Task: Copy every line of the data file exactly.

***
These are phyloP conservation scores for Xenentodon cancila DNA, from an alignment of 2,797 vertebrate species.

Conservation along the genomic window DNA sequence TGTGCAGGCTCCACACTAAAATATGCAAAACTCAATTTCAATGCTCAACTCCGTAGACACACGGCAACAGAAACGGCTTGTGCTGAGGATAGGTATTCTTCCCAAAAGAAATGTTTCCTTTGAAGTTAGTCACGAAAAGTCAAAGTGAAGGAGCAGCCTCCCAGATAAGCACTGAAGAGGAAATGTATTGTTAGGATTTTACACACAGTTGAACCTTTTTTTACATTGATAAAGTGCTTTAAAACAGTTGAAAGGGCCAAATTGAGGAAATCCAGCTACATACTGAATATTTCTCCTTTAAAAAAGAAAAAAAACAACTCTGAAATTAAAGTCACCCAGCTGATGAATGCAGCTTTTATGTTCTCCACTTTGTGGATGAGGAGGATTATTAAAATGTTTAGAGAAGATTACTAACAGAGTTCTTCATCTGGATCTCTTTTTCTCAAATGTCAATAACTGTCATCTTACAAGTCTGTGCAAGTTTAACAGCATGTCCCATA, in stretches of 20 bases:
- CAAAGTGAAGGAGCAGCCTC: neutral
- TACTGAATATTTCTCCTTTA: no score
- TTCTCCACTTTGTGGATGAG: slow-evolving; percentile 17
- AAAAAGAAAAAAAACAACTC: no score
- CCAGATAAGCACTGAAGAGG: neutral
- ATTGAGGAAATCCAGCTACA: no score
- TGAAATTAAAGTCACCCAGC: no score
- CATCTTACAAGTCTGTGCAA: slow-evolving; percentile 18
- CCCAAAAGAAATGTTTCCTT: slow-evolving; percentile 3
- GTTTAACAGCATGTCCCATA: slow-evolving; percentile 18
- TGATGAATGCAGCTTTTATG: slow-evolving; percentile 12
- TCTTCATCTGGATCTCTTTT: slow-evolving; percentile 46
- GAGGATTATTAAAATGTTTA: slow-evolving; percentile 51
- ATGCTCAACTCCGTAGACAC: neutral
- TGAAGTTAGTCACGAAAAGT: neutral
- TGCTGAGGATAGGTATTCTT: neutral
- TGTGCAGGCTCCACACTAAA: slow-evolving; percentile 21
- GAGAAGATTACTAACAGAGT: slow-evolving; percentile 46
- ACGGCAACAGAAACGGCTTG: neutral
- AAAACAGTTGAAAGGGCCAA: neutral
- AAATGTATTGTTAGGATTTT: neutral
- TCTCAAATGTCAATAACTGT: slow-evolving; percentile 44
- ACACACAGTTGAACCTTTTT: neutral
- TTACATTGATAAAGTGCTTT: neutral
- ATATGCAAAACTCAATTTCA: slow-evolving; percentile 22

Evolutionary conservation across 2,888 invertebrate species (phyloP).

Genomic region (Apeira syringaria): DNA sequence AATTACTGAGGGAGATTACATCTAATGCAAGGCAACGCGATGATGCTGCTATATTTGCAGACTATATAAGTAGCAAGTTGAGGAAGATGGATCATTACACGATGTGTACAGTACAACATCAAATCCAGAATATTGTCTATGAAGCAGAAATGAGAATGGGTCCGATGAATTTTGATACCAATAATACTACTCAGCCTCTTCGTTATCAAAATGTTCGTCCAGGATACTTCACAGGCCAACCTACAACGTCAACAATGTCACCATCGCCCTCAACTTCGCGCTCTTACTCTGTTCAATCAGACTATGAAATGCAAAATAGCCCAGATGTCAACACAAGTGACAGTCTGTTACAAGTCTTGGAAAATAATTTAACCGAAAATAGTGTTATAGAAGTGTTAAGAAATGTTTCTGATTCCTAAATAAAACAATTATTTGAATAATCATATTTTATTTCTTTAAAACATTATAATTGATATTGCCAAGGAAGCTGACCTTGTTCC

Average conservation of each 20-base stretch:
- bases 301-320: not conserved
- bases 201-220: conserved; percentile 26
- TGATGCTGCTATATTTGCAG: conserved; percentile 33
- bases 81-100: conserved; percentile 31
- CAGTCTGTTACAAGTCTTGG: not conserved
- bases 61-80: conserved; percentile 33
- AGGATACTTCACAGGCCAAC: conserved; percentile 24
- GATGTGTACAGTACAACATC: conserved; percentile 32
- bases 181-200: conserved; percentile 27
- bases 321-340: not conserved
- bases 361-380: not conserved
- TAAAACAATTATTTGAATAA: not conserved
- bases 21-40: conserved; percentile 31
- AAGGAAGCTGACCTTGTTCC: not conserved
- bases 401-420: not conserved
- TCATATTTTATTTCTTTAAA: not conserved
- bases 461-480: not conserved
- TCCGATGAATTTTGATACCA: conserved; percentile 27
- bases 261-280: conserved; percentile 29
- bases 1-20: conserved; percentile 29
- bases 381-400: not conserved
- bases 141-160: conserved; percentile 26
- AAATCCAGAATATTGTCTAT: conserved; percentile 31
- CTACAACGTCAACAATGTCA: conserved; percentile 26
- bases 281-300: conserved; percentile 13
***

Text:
These are phyloP conservation scores for Xenentodon cancila DNA, from an alignment of 2,797 vertebrate species.

Conservation along the genomic window DNA sequence TGTGCAGGCTCCACACTAAAATATGCAAAACTCAATTTCAATGCTCAACTCCGTAGACACACGGCAACAGAAACGGCTTGTGCTGAGGATAGGTATTCTTCCCAAAAGAAATGTTTCCTTTGAAGTTAGTCACGAAAAGTCAAAGTGAAGGAGCAGCCTCCCAGATAAGCACTGAAGAGGAAATGTATTGTTAGGATTTTACACACAGTTGAACCTTTTTTTACATTGATAAAGTGCTTTAAAACAGTTGAAAGGGCCAAATTGAGGAAATCCAGCTACATACTGAATATTTCTCCTTTAAAAAAGAAAAAAAACAACTCTGAAATTAAAGTCACCCAGCTGATGAATGCAGCTTTTATGTTCTCCACTTTGTGGATGAGGAGGATTATTAAAATGTTTAGAGAAGATTACTAACAGAGTTCTTCATCTGGATCTCTTTTTCTCAAATGTCAATAACTGTCATCTTACAAGTCTGTGCAAGTTTAACAGCATGTCCCATA, in stretches of 20 bases:
- CAAAGTGAAGGAGCAGCCTC: neutral
- TACTGAATATTTCTCCTTTA: no score
- TTCTCCACTTTGTGGATGAG: slow-evolving; percentile 17
- AAAAAGAAAAAAAACAACTC: no score
- CCAGATAAGCACTGAAGAGG: neutral
- ATTGAGGAAATCCAGCTACA: no score
- TGAAATTAAAGTCACCCAGC: no score
- CATCTTACAAGTCTGTGCAA: slow-evolving; percentile 18
- CCCAAAAGAAATGTTTCCTT: slow-evolving; percentile 3
- GTTTAACAGCATGTCCCATA: slow-evolving; percentile 18
- TGATGAATGCAGCTTTTATG: slow-evolving; percentile 12
- TCTTCATCTGGATCTCTTTT: slow-evolving; percentile 46
- GAGGATTATTAAAATGTTTA: slow-evolving; percentile 51
- ATGCTCAACTCCGTAGACAC: neutral
- TGAAGTTAGTCACGAAAAGT: neutral
- TGCTGAGGATAGGTATTCTT: neutral
- TGTGCAGGCTCCACACTAAA: slow-evolving; percentile 21
- GAGAAGATTACTAACAGAGT: slow-evolving; percentile 46
- ACGGCAACAGAAACGGCTTG: neutral
- AAAACAGTTGAAAGGGCCAA: neutral
- AAATGTATTGTTAGGATTTT: neutral
- TCTCAAATGTCAATAACTGT: slow-evolving; percentile 44
- ACACACAGTTGAACCTTTTT: neutral
- TTACATTGATAAAGTGCTTT: neutral
- ATATGCAAAACTCAATTTCA: slow-evolving; percentile 22

Evolutionary conservation across 2,888 invertebrate species (phyloP).

Genomic region (Apeira syringaria): DNA sequence AATTACTGAGGGAGATTACATCTAATGCAAGGCAACGCGATGATGCTGCTATATTTGCAGACTATATAAGTAGCAAGTTGAGGAAGATGGATCATTACACGATGTGTACAGTACAACATCAAATCCAGAATATTGTCTATGAAGCAGAAATGAGAATGGGTCCGATGAATTTTGATACCAATAATACTACTCAGCCTCTTCGTTATCAAAATGTTCGTCCAGGATACTTCACAGGCCAACCTACAACGTCAACAATGTCACCATCGCCCTCAACTTCGCGCTCTTACTCTGTTCAATCAGACTATGAAATGCAAAATAGCCCAGATGTCAACACAAGTGACAGTCTGTTACAAGTCTTGGAAAATAATTTAACCGAAAATAGTGTTATAGAAGTGTTAAGAAATGTTTCTGATTCCTAAATAAAACAATTATTTGAATAATCATATTTTATTTCTTTAAAACATTATAATTGATATTGCCAAGGAAGCTGACCTTGTTCC

Average conservation of each 20-base stretch:
- bases 301-320: not conserved
- bases 201-220: conserved; percentile 26
- TGATGCTGCTATATTTGCAG: conserved; percentile 33
- bases 81-100: conserved; percentile 31
- CAGTCTGTTACAAGTCTTGG: not conserved
- bases 61-80: conserved; percentile 33
- AGGATACTTCACAGGCCAAC: conserved; percentile 24
- GATGTGTACAGTACAACATC: conserved; percentile 32
- bases 181-200: conserved; percentile 27
- bases 321-340: not conserved
- bases 361-380: not conserved
- TAAAACAATTATTTGAATAA: not conserved
- bases 21-40: conserved; percentile 31
- AAGGAAGCTGACCTTGTTCC: not conserved
- bases 401-420: not conserved
- TCATATTTTATTTCTTTAAA: not conserved
- bases 461-480: not conserved
- TCCGATGAATTTTGATACCA: conserved; percentile 27
- bases 261-280: conserved; percentile 29
- bases 1-20: conserved; percentile 29
- bases 381-400: not conserved
- bases 141-160: conserved; percentile 26
- AAATCCAGAATATTGTCTAT: conserved; percentile 31
- CTACAACGTCAACAATGTCA: conserved; percentile 26
- bases 281-300: conserved; percentile 13